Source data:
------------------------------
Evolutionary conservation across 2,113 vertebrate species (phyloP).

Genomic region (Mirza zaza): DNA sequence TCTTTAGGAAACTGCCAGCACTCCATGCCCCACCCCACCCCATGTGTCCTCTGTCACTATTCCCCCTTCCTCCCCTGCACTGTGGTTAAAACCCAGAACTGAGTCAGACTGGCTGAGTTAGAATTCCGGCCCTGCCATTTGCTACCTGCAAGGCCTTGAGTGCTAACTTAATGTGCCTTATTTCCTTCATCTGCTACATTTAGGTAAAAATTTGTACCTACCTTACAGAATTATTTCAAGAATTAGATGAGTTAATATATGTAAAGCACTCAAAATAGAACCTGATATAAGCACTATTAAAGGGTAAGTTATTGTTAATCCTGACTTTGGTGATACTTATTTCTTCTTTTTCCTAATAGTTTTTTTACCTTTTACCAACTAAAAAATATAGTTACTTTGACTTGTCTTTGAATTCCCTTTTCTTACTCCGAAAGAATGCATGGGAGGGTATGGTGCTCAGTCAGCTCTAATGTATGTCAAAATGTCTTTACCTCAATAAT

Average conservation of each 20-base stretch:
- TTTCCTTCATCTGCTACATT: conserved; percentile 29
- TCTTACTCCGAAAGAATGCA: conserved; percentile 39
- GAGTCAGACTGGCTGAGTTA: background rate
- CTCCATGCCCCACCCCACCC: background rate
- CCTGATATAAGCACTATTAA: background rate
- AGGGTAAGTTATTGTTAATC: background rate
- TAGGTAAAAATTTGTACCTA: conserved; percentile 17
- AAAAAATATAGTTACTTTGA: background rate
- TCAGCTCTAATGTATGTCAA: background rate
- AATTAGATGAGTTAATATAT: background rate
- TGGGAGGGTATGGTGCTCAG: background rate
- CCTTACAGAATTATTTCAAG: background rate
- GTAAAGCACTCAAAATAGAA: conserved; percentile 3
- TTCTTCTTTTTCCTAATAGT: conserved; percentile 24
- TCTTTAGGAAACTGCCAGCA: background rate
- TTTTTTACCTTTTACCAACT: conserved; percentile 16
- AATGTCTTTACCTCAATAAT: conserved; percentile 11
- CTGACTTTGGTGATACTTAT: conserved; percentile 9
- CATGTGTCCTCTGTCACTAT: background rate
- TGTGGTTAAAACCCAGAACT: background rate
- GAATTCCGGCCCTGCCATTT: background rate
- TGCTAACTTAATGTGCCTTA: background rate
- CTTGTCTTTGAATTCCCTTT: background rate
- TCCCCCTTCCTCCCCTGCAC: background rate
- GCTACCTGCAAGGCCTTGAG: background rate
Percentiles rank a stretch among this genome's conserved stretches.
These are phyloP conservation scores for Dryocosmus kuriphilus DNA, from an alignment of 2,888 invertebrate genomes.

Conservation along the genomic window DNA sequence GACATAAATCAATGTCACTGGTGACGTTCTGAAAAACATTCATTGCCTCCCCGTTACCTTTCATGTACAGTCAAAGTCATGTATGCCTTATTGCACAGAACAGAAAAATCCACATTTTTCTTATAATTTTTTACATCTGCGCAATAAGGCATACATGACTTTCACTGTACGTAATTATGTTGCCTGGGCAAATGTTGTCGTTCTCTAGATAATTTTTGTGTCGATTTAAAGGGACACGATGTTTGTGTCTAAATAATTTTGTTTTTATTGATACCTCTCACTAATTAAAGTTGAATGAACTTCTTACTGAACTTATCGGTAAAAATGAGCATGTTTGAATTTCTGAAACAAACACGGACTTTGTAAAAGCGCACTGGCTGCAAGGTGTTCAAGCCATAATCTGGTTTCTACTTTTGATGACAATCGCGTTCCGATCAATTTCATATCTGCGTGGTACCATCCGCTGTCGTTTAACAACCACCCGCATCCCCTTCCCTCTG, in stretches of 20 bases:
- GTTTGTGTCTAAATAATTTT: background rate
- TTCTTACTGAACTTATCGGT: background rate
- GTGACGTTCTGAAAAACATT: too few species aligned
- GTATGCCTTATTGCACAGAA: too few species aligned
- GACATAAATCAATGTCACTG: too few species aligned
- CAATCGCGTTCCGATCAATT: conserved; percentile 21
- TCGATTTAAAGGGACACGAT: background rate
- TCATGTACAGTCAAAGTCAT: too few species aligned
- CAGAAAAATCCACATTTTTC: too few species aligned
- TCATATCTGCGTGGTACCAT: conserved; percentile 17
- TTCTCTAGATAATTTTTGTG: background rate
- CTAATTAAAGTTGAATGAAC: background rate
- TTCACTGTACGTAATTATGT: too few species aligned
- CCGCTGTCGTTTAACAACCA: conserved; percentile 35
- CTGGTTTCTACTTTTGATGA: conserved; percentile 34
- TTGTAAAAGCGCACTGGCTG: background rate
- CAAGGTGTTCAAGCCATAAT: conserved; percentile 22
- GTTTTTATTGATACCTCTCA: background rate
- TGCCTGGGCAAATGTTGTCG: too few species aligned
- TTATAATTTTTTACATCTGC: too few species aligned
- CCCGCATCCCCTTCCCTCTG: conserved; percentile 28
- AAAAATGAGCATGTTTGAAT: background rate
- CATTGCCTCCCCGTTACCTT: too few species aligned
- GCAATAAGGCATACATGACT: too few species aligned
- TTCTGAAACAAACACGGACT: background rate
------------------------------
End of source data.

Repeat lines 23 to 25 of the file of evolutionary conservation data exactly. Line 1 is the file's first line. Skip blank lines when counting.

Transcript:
- TGTGGTTAAAACCCAGAACT: background rate
- GAATTCCGGCCCTGCCATTT: background rate
- TGCTAACTTAATGTGCCTTA: background rate